## 1.3.4. Switched Multicomputers

1.3.4. Switched Multicomputers

Our last category consists of switched multicomputers. Various interconnection networks have been proposed and built, but all have the property that each CPU has direct and exclusive access to its own, private memory. Figure 1-8 shows two popular topologies, a grid and a hypercube. Grids are easy to understand and lay out on printed circuit boards. They are best suited to problems that have an inherent two-dimensional nature, such as graph theory or vision (e.g., robot eyes or analyzing photographs).

Fig. 1-8. (a) Grid. (b) Hypercube.

A hypercube is an n–dimensional cube. The hypercube of Fig. 1-8(b) is four-dimensional. It can be thought of as two ordinary cubes, each with 8 vertices and 12 edges. Each vertex is a CPU. Each edge is a connection between two CPUs. The corresponding vertices in each of the two cubes are connected.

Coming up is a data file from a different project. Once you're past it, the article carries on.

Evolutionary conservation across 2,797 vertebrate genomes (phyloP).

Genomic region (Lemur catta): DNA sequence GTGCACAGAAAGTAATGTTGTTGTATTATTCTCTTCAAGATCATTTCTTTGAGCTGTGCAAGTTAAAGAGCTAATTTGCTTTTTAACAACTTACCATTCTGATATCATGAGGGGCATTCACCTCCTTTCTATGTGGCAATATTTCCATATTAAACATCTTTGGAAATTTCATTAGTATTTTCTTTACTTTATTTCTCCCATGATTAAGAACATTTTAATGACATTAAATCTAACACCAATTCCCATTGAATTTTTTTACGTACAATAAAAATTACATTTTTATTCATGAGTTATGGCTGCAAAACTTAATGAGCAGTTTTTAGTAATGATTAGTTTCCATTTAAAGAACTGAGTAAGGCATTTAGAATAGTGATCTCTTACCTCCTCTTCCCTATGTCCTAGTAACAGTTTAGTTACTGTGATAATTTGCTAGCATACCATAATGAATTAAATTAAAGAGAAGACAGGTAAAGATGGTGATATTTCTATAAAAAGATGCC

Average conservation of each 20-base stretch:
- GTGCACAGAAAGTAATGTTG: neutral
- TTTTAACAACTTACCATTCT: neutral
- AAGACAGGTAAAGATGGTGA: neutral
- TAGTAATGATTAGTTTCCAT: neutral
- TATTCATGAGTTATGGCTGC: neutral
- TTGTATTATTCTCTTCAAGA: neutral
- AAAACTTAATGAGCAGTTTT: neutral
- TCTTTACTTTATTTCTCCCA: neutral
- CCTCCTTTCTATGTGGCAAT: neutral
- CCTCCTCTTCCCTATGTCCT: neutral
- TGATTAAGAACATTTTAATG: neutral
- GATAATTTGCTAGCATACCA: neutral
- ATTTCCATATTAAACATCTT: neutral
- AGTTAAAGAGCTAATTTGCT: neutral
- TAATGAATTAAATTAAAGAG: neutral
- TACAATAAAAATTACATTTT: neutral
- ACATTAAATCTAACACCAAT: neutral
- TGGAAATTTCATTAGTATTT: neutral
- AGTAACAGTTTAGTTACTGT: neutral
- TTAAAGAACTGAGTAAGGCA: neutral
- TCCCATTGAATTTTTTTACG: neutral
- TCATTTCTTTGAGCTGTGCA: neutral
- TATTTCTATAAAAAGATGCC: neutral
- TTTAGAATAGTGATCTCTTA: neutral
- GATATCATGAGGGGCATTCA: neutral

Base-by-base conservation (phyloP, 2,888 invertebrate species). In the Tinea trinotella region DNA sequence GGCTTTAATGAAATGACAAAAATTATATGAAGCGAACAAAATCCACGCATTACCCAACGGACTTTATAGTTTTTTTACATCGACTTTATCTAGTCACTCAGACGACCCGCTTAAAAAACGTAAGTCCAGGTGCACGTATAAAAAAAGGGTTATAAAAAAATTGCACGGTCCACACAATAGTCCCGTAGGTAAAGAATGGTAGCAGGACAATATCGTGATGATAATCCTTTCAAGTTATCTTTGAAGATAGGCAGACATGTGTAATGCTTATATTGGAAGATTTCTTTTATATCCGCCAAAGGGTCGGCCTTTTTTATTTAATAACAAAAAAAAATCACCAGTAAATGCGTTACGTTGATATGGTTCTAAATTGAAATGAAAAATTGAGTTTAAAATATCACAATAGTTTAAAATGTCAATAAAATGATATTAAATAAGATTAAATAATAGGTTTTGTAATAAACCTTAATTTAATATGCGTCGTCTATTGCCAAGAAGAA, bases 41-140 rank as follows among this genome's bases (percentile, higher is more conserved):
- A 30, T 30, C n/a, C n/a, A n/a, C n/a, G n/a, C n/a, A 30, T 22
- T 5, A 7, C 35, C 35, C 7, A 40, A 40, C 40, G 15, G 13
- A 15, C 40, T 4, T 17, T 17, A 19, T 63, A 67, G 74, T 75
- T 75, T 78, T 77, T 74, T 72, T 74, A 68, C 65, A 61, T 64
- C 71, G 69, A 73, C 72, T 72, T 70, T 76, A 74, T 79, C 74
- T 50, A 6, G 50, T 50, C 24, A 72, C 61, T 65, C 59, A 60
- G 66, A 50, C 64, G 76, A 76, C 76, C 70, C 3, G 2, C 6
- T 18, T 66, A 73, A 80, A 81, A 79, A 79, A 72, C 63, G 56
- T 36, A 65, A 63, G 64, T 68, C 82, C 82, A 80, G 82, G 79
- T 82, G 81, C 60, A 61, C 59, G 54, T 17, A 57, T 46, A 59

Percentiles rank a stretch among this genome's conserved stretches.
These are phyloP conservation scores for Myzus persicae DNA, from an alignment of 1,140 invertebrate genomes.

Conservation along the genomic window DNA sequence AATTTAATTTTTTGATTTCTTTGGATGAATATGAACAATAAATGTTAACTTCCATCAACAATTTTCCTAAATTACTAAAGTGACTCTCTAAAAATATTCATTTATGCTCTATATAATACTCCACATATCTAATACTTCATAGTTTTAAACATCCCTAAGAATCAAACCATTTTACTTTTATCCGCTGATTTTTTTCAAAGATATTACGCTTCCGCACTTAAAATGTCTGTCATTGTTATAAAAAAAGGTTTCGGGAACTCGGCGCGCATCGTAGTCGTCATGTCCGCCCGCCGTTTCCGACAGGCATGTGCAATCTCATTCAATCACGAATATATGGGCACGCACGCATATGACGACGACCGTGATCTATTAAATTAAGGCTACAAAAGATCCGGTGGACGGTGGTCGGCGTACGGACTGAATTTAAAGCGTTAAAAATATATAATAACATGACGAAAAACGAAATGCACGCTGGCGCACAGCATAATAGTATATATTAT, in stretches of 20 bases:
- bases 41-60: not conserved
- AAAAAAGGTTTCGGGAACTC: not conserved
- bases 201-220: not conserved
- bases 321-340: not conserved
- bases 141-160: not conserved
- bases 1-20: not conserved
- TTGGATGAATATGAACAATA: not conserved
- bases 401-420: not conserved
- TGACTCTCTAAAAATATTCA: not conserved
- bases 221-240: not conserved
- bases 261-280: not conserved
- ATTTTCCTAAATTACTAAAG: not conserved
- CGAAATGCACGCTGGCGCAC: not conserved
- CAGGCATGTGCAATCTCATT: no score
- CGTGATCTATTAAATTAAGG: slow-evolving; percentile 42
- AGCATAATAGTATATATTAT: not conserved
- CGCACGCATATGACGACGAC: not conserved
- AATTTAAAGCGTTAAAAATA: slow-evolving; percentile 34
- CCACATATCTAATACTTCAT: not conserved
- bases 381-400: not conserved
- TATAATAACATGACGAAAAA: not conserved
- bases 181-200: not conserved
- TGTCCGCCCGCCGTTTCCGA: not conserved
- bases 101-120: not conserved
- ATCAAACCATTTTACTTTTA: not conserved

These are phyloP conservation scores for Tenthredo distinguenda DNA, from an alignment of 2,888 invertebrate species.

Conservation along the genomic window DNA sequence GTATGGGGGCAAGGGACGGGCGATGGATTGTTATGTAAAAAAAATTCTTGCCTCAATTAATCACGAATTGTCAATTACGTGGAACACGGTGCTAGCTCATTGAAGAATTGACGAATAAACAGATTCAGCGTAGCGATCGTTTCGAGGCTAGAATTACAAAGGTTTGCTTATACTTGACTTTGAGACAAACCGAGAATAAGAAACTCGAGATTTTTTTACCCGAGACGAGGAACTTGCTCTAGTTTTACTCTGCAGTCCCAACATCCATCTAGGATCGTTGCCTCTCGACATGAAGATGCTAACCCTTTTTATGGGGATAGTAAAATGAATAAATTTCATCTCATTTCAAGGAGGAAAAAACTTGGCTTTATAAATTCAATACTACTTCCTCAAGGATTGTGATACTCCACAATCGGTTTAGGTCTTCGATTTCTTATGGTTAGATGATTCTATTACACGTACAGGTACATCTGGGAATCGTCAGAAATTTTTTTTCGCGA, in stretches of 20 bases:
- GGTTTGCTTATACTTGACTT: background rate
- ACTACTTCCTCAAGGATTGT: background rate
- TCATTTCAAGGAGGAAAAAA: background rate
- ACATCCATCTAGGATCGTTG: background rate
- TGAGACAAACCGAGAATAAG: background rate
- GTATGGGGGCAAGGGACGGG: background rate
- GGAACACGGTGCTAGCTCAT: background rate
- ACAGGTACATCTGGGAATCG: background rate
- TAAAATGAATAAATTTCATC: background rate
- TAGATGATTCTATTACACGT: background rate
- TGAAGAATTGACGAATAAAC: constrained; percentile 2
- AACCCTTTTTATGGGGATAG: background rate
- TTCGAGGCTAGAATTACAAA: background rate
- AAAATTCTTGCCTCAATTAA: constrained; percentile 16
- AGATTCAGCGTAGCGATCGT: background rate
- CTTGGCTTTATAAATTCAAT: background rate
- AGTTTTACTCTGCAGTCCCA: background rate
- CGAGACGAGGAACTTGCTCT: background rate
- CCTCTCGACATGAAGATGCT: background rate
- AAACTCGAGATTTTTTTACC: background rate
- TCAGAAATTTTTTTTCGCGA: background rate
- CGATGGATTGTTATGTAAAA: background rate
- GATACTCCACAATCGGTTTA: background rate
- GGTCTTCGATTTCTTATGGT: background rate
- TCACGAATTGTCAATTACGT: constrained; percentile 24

To expand the hypercube to five dimensions, we would add another set of two interconnected cubes to the figure, connect the corresponding edges in the two halves, and so on. For an n–dimensional hypercube, each CPU has n connections to other CPUs. Thus the complexity of the wiring increases only logarithmically with the size. Since only nearest neighbors are connected, many messages have to make several hops to reach their destination. However, the longest possible path also grows logarithmically with the size, in contrast to the grid, where it grows as the square root of the number of CPUs. Hypercubes with 1024 CPUs have been commercially available for several years, and hypercubes with as many as 16,384 CPUs are starting to become available.

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